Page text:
May 03, 2016

Software update destorys $286 million Japanese satellite

posted by Larra Morris

hitomi-879x485.jpg

The Japanese X-ray telescope Hitomi has been declared lost after it disintegrated in orbit, torn apart when spinning out of control. The cause is still under investigation but early analysis points to bad data in a software package pushed shortly after an instrument probe was extended from the rear of the satellite. JAXA, the Japanese space agency, lost $286 million, three years of planned observations, and a possible additional 10 years of science research.
via Hack a Day

Continue reading

Tags :    0 comments  
May 03, 2016

This app lets parents read their children bedtime stories in virtual reality

posted by Larra Morris

Screen_Shot_2016-05-02_at_11.15.25_PM.png

Whether they travel a lot or just pull the occasional late shift at the office, it’s difficult for parents to make sure they’re at home to tuck in their kids every night. That can be tough on both parents and children who've grown accustomed to the comforting ritual of the goodnight hug or bedtime story. But now, Samsung is developing a new app that lets parents and children reunite for bedtime stories in virtual reality.

The Verge reports that Bedtime VR Stories by Samsung will let parents and children go on a virtual journey together. The app combines elements of the traditional bedtime story—words appear on screen, and parents can read them aloud—with games and animation. The child doesn’t just passively listen to their parent read a story. Instead, they travel with them through an animated world of animals, dinosaurs, and robots, and are asked to interact with their environment in different ways (for instance, by counting the animals on screen).
via Mental Floss

Continue reading

Tags :    0 comments  
May 02, 2016

Bitcoin creator unmasked: Australian computer scientist Craig Wright says he is Satoshi Nakamoto

posted by Laura Domela

bitcoin.jpeg

After years of speculation, the search for the elusive creator behind the Bitcoin cryptocurrency may have reached a conclusion.

Revealing his identity to the BBC, among a handful of other publications, Australian entrepreneur and computer scientist Dr. Craig Wright today confirmed rumors that first surfaced in December, stating that he is, in fact, Satoshi Nakamoto, the pseudonymous individual who introduced Bitcoin to the world way back in 2009.
via Venture Beat

Continue reading 

Tags :    0 comments  
May 02, 2016

New data suggests you only have five close friends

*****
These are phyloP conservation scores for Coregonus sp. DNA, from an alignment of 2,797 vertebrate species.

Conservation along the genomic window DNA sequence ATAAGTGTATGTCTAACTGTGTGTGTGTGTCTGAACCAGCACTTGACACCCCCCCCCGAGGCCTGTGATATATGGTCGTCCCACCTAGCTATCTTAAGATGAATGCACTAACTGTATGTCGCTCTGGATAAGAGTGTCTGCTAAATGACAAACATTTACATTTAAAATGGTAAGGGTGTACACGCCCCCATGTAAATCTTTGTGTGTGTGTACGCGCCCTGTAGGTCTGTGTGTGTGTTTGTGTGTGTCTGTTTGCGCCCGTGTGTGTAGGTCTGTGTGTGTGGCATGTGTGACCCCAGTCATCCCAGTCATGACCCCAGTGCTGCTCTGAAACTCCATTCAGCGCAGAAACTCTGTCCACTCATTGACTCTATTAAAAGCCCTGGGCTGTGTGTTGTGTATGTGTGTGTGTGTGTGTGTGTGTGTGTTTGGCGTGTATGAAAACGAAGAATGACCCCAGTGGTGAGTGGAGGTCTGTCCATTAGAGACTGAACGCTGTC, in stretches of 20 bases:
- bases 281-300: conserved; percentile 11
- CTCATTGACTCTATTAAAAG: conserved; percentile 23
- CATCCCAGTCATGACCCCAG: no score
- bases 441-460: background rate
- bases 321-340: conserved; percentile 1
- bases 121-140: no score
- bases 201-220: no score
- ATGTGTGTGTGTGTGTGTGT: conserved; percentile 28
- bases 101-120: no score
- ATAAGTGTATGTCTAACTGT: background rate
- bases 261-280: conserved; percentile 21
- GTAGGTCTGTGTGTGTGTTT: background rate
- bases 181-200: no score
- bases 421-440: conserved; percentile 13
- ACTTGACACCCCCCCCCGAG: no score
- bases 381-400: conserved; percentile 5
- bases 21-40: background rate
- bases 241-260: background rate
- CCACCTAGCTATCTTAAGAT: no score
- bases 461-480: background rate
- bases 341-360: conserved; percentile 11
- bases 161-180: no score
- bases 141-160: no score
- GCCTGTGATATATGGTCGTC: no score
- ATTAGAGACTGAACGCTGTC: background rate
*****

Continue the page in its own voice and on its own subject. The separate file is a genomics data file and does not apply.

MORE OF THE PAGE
posted by Larra Morris

kuez31dhfjxgzcxatog6.jpg

You’ve probably heard of Dunbar’s Number which suggests that human beings can only maintain meaningful relationships with between 100 to 230 other people, and that number is typically 150. It’s been demonstrated to hold true in all kinds of situations—from ancient armies to big business.

But you might not know that Robin Dunbar, the anthropologist behind the number, has since also suggested that those relationships are layered, like an onion. He argues that people typically have five ultra-close relationships, then 10 slightly less cozy companions, 35 at more distance, and then 100 in an outer circle. Now he and follow researchers have published data that appears to lend weight to the theory.
via Gizmodo

Continue reading 

Tags :    0 comments  
May 02, 2016

Scientists create the world’s smallest thermometer out of DNA

posted by Larra Morris

dnaheader.jpg

The world’s smallest thermometer is 20,000 times smaller than a single human hair. Oh, and it’s made out of genetic material.

Researchers from the Laboratory of Biosensors and Nanomachines at the University of Montreal report that they’ve created a thermometer out of DNA in a recent article in the journal Nano Letters.
via Mental Floss

Continue reading 

Tags :    0 comments  
Apr 30, 2016

UC Irvine accidentally invents a battery that lasts forever

posted by Larra Morris

d2tkkj1jfm0n25.cloudfront.net.jpg

What do Viagra, popsicles, Corn Flakes, Ivory soap, the kitchen microwave, and champagne have in common? They were all discovered by accident. Add ultra-long-lasting nanowire batteries to that list, thanks to a team of researchers at the University of California Irvine. The average laptop battery is rated anywhere from 300 to 500 charge cycles – completely full to completely empty to completely full again – longer if you don’t use it all up before recharging. The UCI nanobattery endured 200,000 charge cycles over three months “with 94–96% average Coulombic efficiency.” It was effectively still brand new at the end of the experiment.
via The Drive

Continue reading 

Tags :    0 comments  
Apr 29, 2016

German city designs traffic lights for oblivious pedestrians

posted by Larra Morris

ausburger_trafficlight-ed.jpg

The German city of Augsburg has taken a novel approach to dealing with pedestrians too buried in their smartphone screens to notice traffic signals. By embedding flashing red LEDs in the sidewalks at busy pedestrian crossings, the city has moved those signals right into their line of sight.
via Engadget

Continue reading 

Tags :    0 comments  
Get this feed  
« Previous123456...874Next »

Login Required

In order to view this resource, you must log in to our site. Please sign in now.

If you don't already have an acount with us, registering is free and quick. Register now.

Sign In    Register